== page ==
A very minor whinge

One of the house guests is gluten intolerant. No, really and properly.

OK. I thought about corn tortillas. Why not?

Only to find that all the ones in the shops are wheat tortillas. Where does one get corn ones from?

20 comments on “A very minor whinge

  1. One makes them oneself. Can of corn. Food processor. Make batter. Thirty minutes prep? Just like making Yorkshire puddings

  2. My wife has coeliac syndrome so I’m used to reading ingredients lists. It’s appalling how much food you wouldn’t expect to contain wheat does. I presume wheat is used as a cheap filler.

    I’d second Diogenes’ remark – cooking things yourself may take time but usually tastes better. Alternatively in the UK the fad for going gluten free at least means the “free from” aisles are stocked with decent stuff, but I don’t know if that’s got to Portugal yet.

  3. Is there wheat in Doritos? Not in the bag in our pantry but “made in a factory that also handles wheat, gluten, barley, soya, celery, mustard”.

  4. Diogenes: I’m a tad alarmed by your recipe. Tortillas are made from dry corn treated with slaked lime(30-45 mins boiling after overnight soak depending on variety) then ground to a flour from which you then make tortillas (very easy with a press). The lime treatment (nixtamalisation) is essential as it alters the starch structure. The proper flour may be bought online or at Mexican shops: it’s called masa harina or maseca, takes 5 mins.

  5. Morrisons and Tesco sell corn tortillas

    https://www.bbc.com/food/recipes/corn_tortilla_59257

    https://www.thekitchn.com/how-to-make-corn-tortillas-from-scratch-cooking-lessons-from-the-kitchn-85904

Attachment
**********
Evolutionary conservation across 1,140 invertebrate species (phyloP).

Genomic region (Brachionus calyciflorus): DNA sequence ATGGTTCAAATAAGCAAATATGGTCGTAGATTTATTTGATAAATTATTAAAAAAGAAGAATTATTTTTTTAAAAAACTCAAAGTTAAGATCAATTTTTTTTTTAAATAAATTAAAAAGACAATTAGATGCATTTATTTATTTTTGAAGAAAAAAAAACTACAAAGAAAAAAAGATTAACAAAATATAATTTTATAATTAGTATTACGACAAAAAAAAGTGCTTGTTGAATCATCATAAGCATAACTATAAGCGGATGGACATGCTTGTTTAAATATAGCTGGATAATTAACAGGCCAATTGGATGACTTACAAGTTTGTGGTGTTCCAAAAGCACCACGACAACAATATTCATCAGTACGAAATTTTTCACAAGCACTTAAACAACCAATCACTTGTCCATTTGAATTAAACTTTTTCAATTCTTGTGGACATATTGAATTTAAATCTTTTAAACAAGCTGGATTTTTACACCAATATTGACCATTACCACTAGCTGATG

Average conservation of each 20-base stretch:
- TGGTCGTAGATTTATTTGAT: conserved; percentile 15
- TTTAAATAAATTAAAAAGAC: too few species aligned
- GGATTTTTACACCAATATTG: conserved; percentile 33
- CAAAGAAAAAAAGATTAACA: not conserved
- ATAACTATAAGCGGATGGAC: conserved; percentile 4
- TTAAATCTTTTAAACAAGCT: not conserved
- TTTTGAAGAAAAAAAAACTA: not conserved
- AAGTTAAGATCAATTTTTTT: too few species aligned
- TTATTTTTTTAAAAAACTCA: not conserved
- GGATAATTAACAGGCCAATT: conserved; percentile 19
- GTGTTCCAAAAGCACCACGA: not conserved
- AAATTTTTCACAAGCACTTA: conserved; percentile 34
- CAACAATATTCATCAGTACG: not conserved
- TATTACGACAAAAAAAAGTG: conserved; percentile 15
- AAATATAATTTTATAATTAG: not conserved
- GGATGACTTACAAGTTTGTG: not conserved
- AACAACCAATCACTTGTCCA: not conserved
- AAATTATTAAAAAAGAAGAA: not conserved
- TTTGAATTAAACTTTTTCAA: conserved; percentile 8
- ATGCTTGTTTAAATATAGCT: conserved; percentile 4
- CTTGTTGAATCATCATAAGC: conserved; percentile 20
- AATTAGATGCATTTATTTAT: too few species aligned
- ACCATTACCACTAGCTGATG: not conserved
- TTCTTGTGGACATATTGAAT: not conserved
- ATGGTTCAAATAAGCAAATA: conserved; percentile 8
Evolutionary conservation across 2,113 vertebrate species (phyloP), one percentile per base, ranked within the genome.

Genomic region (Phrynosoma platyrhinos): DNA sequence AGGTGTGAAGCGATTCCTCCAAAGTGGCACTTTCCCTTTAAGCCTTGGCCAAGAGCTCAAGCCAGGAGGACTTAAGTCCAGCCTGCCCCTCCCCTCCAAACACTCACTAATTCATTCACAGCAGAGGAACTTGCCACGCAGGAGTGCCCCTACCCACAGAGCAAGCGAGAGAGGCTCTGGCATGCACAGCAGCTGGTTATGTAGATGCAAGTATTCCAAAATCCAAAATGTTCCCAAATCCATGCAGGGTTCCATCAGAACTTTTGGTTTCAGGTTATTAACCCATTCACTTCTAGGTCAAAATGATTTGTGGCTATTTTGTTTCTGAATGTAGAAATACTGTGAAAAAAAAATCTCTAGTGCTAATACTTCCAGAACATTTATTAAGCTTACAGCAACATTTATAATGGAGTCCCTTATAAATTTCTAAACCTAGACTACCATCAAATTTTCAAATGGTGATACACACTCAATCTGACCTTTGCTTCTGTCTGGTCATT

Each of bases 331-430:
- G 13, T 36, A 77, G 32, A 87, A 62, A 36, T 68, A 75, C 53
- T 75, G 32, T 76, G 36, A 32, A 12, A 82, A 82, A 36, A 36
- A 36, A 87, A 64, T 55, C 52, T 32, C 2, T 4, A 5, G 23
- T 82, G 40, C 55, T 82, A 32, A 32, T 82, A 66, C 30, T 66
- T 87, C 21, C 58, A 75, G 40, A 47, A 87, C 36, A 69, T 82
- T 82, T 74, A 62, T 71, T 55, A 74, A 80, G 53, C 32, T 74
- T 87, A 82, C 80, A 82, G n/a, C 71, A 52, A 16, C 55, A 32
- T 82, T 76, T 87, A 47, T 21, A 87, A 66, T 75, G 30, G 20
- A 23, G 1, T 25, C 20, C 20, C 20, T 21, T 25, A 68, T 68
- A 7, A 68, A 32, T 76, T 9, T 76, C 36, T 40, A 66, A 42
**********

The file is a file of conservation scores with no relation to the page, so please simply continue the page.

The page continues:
What Is Masa Harina?

    To make corn tortillas, you need masa harina. This ingredient looks a lot like finely-ground cornmeal, but is actually a different product altogether. Masa harina is ground from corn kernels that have been soaked in limewater — an alkaline solution that actually changes the physical structure of the corn, making it physically softer and also freeing up more of its nutritional content.

    Don’t try to substitute cornmeal for masa harina — your tortillas will just end up brittle rather than pliable.

  6. “Diogenes
    August 18, 2018 at 5:15 pm

    One makes them oneself. Can of corn. Food processor. Make batter. Thirty minutes prep? Just like making Yorkshire puddings”

    Oh lord no. That just sounds horrible and you won’t be able to make tortillas out of it.

  7. Most of the supermarkets here now stock them – both the ‘Old El Paso’ and ‘Santa Maria’ brands do them, if these are available in Portugal.

  8. Just checked the larder & we seem to have harina de maiz P.A.N. I know that’s what the brasilenas make arepas from & the pan de queso, but we normally eat tortillas de trigo from the super.
    The P.A.N. says “sin gluten” on the packet so should be OK. And I’ve seen it in Portuguese supermarkets,
    I’d wake up an expert but I’m not feeling quite that brave, yet

  9. Incidentally, there’s a whole other family of bread type foods comes out of S. America based on yuca (casava) flour. Yuca’s a root, so not even a grain. Yuka flour pancakes are delicious.& a particular favourite, in this house.
    Again, your supermarkets should carry the makings.

  10. ‘It’s appalling how much food you wouldn’t expect to contain wheat does.’

    Huh? What’s appalling about it?

  11. @ljh. Thanks. Very useful. Gluten allergy here so I’m buying hideously expensive gluten free tortilla at the mo. We do us buckwheat flour but it has to be milled in a gluten free facility otherwise I get ill anyway from cross contamination.

    A quick note
    – gluten intolerant = probably ok with food processed in a facility that handles gluten
    – allergic to gluten = definitely not ok with food processed in a facility that handles gluten

  12. Tom, OT – WTF is happening with the comments over at CT? It was bad enough a few weeks ago but now the same comments are appearing several times. Please fix!

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